In a television upfront season that’s planned to be less flamboyant and expected to be less lucrative than in years past, digital will play a bigger role than ever. That’s simply because more people are watching TV online legitimately than ever before. But, as per usual, it won’t be easy to pin the monetization tail on this donkey.
Networks are said to be including online as just another integrated part of their ad inventory package at their annual open house in New York this week, emphasizing the delivery method to varying degrees. They are getting smarter about new online ad formats (which were recently certified by the IAB), and getting better at estimating how many people will watch on the web.
Still, “next year” has become the refrain for when digital will finally matter at upfronts. Could it finally be this year? A host of new and old obstacles stand in the way:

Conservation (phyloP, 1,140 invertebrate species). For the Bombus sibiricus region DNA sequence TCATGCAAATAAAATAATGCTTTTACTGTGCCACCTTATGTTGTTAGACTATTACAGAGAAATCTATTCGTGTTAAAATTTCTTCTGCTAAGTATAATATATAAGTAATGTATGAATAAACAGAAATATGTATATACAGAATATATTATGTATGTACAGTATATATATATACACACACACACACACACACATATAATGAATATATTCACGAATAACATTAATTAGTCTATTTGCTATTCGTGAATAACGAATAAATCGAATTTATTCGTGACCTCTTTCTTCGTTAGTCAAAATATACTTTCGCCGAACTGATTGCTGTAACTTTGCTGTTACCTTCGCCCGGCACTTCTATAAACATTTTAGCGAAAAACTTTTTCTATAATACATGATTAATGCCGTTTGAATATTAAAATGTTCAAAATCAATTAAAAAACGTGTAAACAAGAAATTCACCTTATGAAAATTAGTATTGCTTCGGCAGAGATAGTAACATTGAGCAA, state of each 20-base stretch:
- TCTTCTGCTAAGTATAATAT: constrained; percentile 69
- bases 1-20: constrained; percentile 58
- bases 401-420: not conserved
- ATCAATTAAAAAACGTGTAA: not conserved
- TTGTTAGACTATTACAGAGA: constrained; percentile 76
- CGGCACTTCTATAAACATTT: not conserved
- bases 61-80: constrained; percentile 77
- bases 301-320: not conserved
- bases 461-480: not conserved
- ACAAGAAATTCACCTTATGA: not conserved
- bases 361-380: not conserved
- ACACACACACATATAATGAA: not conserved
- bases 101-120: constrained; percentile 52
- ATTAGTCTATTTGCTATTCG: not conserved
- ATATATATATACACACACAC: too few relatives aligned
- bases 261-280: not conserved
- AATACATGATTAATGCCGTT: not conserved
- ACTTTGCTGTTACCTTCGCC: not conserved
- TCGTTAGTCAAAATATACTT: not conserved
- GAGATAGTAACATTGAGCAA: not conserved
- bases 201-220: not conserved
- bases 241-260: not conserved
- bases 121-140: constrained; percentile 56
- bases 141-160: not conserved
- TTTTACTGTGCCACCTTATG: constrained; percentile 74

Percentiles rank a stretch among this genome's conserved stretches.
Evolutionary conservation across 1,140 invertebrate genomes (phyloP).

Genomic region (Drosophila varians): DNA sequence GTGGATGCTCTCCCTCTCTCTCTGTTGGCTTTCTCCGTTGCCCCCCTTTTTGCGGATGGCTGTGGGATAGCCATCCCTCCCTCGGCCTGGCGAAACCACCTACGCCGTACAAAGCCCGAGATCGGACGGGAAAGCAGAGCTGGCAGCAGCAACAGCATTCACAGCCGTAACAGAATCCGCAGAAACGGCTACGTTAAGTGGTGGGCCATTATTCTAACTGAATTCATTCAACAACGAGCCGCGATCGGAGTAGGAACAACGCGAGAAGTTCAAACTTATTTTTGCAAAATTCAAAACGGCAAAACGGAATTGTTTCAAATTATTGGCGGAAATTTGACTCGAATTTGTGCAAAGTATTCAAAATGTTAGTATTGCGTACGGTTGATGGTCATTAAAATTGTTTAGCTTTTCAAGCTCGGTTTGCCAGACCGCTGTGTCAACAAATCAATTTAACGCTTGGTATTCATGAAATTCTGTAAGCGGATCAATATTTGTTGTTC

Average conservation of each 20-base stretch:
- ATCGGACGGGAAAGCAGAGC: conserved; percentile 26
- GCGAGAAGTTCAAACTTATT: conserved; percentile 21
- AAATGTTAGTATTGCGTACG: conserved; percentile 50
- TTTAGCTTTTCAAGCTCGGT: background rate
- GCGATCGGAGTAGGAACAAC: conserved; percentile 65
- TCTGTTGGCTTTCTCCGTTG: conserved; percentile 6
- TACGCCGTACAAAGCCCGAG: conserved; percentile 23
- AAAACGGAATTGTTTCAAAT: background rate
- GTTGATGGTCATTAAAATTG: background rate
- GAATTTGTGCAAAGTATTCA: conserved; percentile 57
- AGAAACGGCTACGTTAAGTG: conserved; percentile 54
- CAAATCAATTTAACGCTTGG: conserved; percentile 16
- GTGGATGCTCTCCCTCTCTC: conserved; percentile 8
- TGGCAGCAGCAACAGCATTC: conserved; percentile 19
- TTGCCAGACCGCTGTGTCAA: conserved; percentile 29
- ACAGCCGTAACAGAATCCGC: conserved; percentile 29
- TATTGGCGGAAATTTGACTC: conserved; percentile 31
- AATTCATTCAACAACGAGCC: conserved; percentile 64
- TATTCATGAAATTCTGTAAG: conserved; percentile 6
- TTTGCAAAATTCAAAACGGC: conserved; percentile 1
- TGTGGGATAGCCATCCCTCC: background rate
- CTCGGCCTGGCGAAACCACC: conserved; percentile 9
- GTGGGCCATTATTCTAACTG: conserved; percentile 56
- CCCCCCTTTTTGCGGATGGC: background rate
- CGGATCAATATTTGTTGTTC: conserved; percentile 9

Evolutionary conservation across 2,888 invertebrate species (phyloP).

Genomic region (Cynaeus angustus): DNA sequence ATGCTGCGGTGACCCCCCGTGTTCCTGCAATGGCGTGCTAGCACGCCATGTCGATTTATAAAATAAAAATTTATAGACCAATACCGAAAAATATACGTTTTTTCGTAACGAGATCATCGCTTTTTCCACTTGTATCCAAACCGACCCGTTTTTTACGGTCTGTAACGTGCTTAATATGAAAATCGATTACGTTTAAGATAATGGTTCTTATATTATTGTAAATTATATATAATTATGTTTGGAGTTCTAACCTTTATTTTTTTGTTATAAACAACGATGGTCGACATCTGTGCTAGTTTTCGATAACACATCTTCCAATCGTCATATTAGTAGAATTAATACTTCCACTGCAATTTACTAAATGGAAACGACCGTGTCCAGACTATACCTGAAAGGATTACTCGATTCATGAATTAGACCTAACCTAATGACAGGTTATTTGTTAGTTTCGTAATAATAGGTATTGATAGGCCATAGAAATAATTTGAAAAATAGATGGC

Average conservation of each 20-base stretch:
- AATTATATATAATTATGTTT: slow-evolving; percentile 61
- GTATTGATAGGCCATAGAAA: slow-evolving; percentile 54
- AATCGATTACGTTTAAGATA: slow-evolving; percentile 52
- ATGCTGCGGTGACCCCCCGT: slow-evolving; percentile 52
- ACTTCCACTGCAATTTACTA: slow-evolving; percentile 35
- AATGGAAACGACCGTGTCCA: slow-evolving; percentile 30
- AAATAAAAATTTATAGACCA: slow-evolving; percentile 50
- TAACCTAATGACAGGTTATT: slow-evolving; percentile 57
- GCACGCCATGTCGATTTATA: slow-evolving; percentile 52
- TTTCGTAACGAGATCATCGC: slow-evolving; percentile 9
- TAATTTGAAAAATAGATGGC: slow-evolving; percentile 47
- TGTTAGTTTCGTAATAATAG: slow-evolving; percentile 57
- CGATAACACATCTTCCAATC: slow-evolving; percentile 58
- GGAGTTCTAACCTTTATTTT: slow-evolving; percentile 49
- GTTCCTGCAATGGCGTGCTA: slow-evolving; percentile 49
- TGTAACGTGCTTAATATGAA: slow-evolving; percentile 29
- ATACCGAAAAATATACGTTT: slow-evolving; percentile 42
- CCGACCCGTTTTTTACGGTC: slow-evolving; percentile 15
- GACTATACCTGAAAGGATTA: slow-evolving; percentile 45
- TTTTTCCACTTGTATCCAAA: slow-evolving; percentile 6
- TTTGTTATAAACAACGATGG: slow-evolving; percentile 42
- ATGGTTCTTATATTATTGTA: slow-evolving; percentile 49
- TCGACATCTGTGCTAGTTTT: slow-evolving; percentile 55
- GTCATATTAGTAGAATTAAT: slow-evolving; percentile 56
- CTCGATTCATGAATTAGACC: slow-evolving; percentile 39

- The increasing popularity of time-shifting methods like online streaming may actually take make television advertising altogether less appealing, because they take the prime-time immediacy out of the punch for advertisers. (New York Times)
- Tighter budgets mean less risk taking. (Variety)
- Some networks don’t know how to handle their early success. In a step backwards, the CW discontinued ad-supported streaming episodes of one of its most popular shows, Gossip Girl. And the network is reading the tea leaves to say this has been a positive move. (TVWeek)
- The people who make the calls on media buys aren’t the same young demographic that watch their TV online. (Silicon Alley Insider)
- Original web content seems likely to be forgotten in the shuffle again.
Still, we’d be surprised if digital didn’t make more than incremental improvements on its place in the media buying world. We’ll certainly be keeping an eye on New York this week. If you’re there, please drop us a line and let us know the mood.